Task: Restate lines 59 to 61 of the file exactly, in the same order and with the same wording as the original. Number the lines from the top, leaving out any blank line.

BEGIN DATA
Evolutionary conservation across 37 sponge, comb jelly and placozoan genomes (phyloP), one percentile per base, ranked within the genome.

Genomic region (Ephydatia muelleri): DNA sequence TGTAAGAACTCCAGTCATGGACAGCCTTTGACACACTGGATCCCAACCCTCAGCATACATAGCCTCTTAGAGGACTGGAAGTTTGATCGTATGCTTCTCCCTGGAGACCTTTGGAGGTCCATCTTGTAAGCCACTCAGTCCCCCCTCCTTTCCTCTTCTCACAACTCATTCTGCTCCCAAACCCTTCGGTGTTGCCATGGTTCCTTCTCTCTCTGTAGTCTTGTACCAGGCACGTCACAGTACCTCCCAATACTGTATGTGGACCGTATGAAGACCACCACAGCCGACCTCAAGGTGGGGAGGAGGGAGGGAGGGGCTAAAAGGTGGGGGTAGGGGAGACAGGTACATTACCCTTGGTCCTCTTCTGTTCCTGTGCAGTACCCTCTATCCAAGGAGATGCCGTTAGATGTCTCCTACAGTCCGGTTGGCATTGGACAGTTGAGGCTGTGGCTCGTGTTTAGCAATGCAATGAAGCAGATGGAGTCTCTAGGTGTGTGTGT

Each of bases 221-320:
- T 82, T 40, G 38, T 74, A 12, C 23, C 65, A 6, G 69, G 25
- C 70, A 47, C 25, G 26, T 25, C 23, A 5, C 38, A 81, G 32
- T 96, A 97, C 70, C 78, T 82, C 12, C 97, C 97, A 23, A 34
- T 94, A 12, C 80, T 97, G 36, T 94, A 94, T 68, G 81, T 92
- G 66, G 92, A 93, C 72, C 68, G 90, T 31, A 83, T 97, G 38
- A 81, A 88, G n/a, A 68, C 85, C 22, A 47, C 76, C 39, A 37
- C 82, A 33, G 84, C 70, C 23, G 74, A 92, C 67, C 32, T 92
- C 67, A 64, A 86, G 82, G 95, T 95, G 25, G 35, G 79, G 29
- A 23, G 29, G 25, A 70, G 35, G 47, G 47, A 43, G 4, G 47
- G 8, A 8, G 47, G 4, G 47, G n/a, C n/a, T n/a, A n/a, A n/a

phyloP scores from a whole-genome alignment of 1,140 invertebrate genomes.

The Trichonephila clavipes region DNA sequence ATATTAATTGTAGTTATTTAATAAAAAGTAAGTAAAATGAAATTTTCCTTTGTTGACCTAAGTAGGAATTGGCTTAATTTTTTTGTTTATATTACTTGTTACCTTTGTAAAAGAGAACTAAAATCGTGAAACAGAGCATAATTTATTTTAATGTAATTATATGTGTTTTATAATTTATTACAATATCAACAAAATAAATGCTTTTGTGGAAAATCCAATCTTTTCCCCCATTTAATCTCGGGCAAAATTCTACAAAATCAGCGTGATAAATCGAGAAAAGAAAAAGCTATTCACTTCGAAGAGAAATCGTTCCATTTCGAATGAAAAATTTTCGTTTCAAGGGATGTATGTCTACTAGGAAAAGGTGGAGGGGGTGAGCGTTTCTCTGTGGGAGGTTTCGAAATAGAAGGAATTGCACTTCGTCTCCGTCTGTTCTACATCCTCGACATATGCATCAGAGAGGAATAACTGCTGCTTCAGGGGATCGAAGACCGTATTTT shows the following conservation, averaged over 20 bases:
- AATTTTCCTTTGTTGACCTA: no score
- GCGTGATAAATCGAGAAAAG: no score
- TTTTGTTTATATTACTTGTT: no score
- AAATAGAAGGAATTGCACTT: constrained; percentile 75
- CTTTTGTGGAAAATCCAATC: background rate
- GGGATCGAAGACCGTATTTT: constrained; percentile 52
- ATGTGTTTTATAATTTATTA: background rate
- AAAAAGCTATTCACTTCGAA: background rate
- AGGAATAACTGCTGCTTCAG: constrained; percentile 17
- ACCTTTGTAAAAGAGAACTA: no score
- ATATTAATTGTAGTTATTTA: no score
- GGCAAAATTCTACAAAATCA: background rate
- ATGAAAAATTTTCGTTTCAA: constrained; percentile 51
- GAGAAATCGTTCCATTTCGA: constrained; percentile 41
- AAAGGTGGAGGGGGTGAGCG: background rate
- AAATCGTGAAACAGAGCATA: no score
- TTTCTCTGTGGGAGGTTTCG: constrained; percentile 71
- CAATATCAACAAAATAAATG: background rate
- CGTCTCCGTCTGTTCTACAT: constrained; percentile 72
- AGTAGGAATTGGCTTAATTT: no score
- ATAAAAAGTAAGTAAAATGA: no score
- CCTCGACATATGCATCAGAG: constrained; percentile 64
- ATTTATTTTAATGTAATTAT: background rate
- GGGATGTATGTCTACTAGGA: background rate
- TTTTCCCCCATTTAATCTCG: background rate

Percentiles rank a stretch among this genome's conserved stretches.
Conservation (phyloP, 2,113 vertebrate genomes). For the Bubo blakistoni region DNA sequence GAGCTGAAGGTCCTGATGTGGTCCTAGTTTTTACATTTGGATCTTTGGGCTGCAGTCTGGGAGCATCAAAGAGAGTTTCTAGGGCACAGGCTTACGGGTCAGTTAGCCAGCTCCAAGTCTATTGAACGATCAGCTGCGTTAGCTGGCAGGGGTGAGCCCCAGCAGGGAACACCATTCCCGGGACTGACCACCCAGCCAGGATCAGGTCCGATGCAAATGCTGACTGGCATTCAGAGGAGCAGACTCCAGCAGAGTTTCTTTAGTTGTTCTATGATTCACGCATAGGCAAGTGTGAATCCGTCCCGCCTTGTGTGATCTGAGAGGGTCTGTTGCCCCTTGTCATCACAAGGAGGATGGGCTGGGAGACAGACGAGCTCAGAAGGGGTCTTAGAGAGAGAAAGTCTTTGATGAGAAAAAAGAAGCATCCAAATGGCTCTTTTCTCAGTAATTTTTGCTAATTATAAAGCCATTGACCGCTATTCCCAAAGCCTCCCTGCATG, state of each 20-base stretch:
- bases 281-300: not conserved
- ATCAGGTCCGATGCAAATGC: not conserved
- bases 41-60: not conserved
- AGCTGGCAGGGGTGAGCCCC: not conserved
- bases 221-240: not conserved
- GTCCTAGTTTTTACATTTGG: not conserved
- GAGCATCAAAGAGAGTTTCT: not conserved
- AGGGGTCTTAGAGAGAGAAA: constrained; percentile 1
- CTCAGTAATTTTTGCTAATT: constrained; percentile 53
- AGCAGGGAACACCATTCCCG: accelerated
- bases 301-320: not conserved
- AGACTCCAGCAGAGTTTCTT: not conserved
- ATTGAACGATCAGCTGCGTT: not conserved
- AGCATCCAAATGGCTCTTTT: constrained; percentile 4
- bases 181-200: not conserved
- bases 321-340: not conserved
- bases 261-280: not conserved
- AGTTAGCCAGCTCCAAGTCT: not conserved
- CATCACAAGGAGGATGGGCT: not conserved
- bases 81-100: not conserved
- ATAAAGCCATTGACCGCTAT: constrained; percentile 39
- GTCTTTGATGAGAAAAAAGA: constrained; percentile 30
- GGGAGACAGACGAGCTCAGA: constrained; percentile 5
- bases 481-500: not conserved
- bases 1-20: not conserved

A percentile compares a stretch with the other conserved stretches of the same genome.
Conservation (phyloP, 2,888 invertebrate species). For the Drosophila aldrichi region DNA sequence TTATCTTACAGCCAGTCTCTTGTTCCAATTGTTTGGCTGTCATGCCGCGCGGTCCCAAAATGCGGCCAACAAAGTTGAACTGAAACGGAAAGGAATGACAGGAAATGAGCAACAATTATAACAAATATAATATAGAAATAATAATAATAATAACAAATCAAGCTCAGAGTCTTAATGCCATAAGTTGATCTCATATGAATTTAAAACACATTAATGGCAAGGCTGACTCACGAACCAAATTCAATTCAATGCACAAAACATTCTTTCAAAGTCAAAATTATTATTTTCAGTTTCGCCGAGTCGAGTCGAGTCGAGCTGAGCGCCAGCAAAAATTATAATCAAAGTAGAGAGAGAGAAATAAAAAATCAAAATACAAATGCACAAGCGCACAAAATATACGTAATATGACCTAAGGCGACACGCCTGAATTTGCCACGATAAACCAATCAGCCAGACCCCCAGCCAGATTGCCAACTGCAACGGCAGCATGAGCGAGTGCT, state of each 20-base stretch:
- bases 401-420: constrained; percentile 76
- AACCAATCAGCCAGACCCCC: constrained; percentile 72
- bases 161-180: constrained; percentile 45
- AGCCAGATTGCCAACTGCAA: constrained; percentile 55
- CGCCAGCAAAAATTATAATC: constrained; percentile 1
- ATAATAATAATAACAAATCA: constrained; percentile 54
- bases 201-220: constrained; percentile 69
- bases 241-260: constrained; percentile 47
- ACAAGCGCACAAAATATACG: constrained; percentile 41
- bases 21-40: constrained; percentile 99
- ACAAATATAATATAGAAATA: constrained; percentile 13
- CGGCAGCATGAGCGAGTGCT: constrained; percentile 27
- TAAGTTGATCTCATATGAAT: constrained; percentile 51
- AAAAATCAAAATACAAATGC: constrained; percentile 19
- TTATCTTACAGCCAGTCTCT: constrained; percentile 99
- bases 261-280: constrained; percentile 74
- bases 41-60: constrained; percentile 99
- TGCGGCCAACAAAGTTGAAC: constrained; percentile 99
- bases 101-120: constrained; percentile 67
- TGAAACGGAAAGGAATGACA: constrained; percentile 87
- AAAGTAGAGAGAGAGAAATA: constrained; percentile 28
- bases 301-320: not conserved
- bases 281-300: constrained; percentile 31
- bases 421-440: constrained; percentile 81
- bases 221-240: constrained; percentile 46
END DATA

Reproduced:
- bases 261-280: not conserved
- AGTTAGCCAGCTCCAAGTCT: not conserved
- CATCACAAGGAGGATGGGCT: not conserved